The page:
It’s Time to Know About Teen Body Dysmorphic Disorder – Part Two

This two-part series is an exploration of Body Dysmorphic Disorder (BDD),or Dysmorphophobia. This second article will take a look at BDD as a mental illness. As well as the difficulty of finding a diagnosis in teens, and the various forms of treatment.

Body Dysmorphic Disorder

Let’s imagine that you have a small scar on your left lower cheek. You’ve wanted for a long time to have it fixed because you know that whenever anybody looks at you, they’re looking straight at that scar and noticing how atrocious it is. Likely, the way you feel about your face is not this severe. But there are men and women who possess a self-image that is out of proportion to reality. Instead of seeing the scar as a slight physical mark, your concern about it is excessive. Furthermore, your concern about it keeps you from social environments and even impairs your ability to function.


Teen Body Dysmorphic Disorder is not considered an Eating Disorder. However, having a body image disturbance is frequently a symptom of Anorexia Nervosa and Bulimia Nervosa. Instead, BDD is a Somatoform Disorder, which is a category of disorders in the Diagnostic and Statistical Manual of Mental Disorders, a manual used by clinicians across the country for diagnosing their clients. Somatoform Disorders are mental illnesses that suggest a physical illness yet have no medical or biological explanation. BDD might be a Psychotic Disorder when there is a strong presence of a delusion.


Delusions are false beliefs  despite evidence that disproves the belief. Such as the conviction that your face is severely scarred despite having a small, insignificant scar, or no scar at all.


If you think you suffer from a form of BDD, or can see the beginning signs of it, contact a mental health professional or an adult you trust. Some teens might first go to a dermatologist thinking that by repairing the physical problem the issue will go away entirely. However, the physical condition is not the problem; it is the psychological experience you’re having in response to it. Therefore, the best treatment to seek is that of the mental health field, such as a therapist or psychologist.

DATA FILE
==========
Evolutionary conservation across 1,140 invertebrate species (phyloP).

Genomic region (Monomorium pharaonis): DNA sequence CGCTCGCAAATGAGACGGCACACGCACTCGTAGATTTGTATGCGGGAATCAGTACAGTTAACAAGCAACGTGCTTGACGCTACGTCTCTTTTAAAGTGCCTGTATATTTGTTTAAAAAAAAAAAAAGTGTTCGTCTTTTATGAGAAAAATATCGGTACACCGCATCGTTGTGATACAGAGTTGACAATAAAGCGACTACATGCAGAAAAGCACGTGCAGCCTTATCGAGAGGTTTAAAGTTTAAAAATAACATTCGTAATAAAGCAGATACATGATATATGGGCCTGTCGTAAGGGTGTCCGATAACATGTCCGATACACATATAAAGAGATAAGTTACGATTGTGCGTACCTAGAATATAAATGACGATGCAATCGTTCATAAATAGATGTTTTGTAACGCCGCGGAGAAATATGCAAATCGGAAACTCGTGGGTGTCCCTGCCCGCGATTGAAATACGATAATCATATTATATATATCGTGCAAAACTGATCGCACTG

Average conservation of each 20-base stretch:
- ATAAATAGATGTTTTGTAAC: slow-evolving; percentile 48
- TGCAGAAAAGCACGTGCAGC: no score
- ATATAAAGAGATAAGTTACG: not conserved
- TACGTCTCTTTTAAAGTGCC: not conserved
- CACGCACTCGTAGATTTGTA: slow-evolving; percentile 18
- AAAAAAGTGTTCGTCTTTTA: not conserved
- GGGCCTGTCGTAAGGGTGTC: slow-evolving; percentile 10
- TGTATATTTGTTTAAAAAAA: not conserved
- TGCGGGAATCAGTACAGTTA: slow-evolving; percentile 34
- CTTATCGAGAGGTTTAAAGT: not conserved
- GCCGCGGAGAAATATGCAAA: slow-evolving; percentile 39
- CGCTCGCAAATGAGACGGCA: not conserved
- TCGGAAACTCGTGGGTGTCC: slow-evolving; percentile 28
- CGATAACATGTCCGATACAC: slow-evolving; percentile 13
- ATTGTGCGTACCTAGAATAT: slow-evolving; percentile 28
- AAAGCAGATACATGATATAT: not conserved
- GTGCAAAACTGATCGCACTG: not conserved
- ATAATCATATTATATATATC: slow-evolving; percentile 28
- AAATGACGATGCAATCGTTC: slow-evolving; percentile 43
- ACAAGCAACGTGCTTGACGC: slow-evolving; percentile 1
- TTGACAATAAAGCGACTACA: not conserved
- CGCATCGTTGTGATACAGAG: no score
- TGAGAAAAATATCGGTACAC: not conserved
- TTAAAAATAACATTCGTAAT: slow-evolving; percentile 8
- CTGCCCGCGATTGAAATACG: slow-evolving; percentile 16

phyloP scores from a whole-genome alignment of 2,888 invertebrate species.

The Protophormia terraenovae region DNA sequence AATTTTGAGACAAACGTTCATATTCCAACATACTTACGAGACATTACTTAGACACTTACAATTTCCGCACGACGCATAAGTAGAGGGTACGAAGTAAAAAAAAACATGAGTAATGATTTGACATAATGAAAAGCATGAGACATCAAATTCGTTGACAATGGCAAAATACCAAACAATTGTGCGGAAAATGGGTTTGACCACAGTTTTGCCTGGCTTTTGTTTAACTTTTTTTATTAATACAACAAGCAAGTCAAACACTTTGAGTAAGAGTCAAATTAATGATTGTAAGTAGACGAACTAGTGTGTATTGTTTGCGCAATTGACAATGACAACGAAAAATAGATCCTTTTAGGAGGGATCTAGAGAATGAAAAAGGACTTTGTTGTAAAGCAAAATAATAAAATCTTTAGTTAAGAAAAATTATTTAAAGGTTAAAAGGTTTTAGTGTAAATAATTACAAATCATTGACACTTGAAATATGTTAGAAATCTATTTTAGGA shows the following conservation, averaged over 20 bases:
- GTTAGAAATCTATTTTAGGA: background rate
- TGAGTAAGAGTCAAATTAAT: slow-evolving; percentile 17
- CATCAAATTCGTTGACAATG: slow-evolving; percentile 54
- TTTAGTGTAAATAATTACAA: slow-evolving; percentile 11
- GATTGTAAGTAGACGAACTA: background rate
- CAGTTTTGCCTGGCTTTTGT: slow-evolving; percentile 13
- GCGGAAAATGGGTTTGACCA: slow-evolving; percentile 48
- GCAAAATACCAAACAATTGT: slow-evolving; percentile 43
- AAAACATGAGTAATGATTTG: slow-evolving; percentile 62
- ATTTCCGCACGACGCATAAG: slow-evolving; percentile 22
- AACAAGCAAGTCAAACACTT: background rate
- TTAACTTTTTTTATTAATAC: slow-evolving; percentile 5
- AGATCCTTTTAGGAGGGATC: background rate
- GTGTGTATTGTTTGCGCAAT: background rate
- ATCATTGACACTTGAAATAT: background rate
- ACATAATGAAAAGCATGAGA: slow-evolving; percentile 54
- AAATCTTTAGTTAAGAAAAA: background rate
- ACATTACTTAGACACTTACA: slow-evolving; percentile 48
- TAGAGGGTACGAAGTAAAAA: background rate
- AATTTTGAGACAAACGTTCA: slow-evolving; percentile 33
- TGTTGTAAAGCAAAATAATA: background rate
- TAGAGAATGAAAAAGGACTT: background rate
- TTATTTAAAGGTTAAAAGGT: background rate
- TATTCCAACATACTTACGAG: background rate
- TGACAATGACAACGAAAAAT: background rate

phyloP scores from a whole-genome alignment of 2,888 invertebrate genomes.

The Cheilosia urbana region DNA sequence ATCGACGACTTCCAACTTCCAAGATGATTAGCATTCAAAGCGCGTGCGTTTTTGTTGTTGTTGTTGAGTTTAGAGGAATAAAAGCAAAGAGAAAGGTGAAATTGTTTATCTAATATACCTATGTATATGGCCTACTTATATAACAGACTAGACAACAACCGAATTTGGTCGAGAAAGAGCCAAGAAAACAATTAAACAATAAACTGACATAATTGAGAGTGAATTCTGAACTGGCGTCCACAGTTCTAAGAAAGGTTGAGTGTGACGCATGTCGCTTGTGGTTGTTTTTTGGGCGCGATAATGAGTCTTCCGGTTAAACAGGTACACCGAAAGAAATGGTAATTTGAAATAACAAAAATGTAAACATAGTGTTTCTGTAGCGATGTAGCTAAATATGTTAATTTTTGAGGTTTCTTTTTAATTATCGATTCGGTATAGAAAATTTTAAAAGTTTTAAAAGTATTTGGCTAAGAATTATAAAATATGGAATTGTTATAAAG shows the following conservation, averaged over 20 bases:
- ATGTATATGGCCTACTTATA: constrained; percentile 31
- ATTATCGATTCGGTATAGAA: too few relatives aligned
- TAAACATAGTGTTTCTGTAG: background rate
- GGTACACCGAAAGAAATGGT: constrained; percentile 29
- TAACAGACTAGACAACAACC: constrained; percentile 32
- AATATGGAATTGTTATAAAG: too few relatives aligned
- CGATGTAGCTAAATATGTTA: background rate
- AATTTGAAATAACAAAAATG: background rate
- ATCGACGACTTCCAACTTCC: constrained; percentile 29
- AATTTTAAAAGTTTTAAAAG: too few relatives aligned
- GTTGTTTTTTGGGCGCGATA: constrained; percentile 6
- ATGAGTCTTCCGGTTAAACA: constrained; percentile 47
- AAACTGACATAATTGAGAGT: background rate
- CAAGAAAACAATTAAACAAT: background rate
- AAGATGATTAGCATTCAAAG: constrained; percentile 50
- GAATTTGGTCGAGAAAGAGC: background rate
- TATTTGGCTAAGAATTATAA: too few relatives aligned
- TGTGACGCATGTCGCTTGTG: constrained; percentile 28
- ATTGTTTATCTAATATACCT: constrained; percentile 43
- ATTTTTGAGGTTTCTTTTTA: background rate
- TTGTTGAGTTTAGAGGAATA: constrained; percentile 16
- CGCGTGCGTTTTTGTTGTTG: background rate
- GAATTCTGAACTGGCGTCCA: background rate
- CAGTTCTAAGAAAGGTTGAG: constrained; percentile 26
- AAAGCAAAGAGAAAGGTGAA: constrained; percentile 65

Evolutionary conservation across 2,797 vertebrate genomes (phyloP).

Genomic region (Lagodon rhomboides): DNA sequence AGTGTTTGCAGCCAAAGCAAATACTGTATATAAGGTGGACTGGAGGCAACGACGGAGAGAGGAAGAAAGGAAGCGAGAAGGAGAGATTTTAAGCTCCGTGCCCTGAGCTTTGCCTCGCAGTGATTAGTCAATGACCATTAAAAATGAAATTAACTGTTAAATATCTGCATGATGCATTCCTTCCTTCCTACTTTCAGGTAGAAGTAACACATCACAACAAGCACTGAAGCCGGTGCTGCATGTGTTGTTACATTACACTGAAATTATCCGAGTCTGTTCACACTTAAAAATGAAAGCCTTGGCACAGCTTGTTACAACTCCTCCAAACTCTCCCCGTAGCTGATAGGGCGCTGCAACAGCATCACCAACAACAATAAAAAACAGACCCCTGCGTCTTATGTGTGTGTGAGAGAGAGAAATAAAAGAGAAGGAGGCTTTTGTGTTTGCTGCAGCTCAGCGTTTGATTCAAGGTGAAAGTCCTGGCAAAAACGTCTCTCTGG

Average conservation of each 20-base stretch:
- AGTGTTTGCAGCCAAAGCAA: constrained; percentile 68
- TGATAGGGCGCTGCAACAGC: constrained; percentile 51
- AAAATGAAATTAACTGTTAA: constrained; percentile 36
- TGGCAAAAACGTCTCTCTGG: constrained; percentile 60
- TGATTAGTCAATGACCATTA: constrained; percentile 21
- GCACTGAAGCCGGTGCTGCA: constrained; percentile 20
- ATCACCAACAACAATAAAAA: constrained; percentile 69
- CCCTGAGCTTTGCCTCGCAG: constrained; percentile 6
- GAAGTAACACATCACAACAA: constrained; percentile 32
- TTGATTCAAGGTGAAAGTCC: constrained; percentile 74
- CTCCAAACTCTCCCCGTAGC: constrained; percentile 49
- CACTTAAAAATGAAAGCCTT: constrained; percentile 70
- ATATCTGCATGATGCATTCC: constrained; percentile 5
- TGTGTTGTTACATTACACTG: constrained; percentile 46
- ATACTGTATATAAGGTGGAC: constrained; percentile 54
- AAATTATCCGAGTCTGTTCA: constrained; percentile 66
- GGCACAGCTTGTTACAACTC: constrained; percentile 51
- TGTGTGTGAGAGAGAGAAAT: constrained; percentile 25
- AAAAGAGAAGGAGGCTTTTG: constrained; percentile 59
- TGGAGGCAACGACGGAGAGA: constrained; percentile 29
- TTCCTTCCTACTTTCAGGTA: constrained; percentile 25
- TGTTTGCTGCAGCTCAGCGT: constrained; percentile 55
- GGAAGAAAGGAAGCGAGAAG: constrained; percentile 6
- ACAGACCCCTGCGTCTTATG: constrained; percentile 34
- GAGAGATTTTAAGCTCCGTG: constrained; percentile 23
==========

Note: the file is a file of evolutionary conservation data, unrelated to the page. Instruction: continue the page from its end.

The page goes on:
BDD is often treated with Cognitive Behavioral Therapy (CBT), a type of therapy that examines the thoughts and beliefs of a patient in order to change his or her associated behavior. The underlying premise of CBT is that thoughts, beliefs, feelings, and behavior are intimately related. By thoroughly examining thoughts, particularly those that are related to a specific behavior, and replacing them with healthy ones, the related behavior will also change. With BDD, a therapist might help you explore the thoughts related to the way you see your body. As a result, replace them with new thoughts, facilitating a new body image and sense of self.


Medication, specifically serotonin re-uptake inhibitors (SRI’s), which are a form of anti-depressants, is also a treatment method. Often, a combination of medication and therapy is the most effective to help teen body dysmorphic disorder.